Sunday, November 01, 2015

Russian Metrojet A-321 Crash in Sinai (Update)

A Russion Metrojet A321 crashed in the Sinai

A Russian Metrojet A-321 with 224 passengers and crew crashed in the Sinai Peninsula Saturday after being lost on radar. The aircraft was enroute to St. Petersburg from Sharm El Sheikh and was climbing through about 31,000 ft when radar contact was lost. There were no survivors found. The flight data and cockpit voice recorders have been found in good condition.

There were preliminary reports of the pilots having made distress calls but those were later rescinded. The wreckage was found in two major pieces spread over an area of about 8 km. Such a dispersal of debris suggests that the aircraft may have suffered an inflight breakup.

This has led to speculation concerning either a terrorist missile, MANPAD or structural failure. A terrorist group claimed credit for downing the aircraft but these reports have been dismissed as not being credible as has a video that the group released.

Intelligence reports claim that the terrorist organizations known to be operating in the area did not have missiles capable of reaching the altitude at which the aircraft was flying. A notice to airmen (NOTAM) had been released advising aircraft in that area to not operate below 26,000 feet due to terrorist activity. Likewise, analysis of the wreckage will confirm whether or not a bomb had been placed on board.

The aircraft itself, an Airbus A-321, was one of the oldest of the type in operation having been delivered in 1997. While the age of the aircraft should not be a factor in the crash, the aircraft had suffered a tailstrike in 2001 which resulted in significant damage while it was owned by Lebanon's Middle East Airlines. The aircraft was repaired and returned to service.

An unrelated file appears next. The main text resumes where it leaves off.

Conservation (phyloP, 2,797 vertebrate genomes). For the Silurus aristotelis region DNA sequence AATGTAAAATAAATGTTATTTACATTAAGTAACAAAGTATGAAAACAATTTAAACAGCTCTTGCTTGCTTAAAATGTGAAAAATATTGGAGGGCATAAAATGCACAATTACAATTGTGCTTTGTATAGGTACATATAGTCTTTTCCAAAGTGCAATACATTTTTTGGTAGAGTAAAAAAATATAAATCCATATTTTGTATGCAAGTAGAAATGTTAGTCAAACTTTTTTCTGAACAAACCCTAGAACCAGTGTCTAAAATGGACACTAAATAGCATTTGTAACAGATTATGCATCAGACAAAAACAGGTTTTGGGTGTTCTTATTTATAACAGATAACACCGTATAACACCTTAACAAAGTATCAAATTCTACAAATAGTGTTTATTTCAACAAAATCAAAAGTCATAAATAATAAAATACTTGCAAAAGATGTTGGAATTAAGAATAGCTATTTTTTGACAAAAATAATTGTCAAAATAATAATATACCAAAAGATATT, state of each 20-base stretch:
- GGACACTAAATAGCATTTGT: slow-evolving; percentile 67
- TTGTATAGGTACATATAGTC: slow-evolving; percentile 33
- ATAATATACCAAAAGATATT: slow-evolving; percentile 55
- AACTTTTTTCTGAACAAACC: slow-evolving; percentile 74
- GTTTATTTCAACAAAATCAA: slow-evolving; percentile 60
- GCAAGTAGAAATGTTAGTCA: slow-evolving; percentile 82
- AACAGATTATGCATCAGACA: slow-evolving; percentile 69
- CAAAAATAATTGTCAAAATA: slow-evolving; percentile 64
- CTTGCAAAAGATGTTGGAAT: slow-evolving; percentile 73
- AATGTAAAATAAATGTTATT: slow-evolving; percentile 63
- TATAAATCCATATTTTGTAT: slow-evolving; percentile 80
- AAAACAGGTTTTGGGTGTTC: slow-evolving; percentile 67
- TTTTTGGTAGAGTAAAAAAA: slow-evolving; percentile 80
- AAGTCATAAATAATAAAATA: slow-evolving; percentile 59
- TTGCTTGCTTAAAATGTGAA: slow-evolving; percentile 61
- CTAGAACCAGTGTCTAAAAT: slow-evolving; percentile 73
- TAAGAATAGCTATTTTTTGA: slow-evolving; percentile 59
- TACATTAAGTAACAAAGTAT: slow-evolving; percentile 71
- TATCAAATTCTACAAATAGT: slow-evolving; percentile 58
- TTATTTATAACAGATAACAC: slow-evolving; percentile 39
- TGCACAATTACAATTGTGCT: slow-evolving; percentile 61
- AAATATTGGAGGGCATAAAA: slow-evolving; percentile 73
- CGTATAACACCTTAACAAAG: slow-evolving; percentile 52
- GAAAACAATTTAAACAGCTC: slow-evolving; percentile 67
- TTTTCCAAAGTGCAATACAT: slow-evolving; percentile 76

There have been several instances of airliners suffering structural failure which was due in part to repairs done after tail strikes. The most notable of these was Japan Airlines 123, a Boeing 747, which crashed in 1985 after a faulty tail strike repair failed resulting in a rupture of the pressure bulkhead.

Speculation and conspiracy theories are as usual expected to run rampant. Cutting the wheat from the chaff when an airplane goes down amid geopolitical unrest is always a challenge. Hopefully the truth behind this tragedy emerges unscathed.

UPDATE: The crash area is now being reported as 350 x 500 meters, smaller than initially reported.

UPDATE 2: Analysis of the cockpit data recorder now suggests that the crew had no warning before a catastrophic event brought down the aircraft. Further analysis of the wreckage should be able to discern the nature of the failure and whether it was a bomb or structural failure possibly due to an old tailstrike repair or undiscovered corrosion.

UPDATE 3: While no evidence of a bomb on board the downed Metrojet airliner has yet been publicly produced, David Cameron, PM of the U.K. has  gone on record stating that a bomb was the likely cause of the crash. US officials have also said that they suspect a bomb was the cause. The U.K and now the Netherlands have suspended flights to the Sinai Peninsula in the wake of the announcement.

New Post: You may also be interested in how a bomb can bring down an airliner: Falling Out of the Sky

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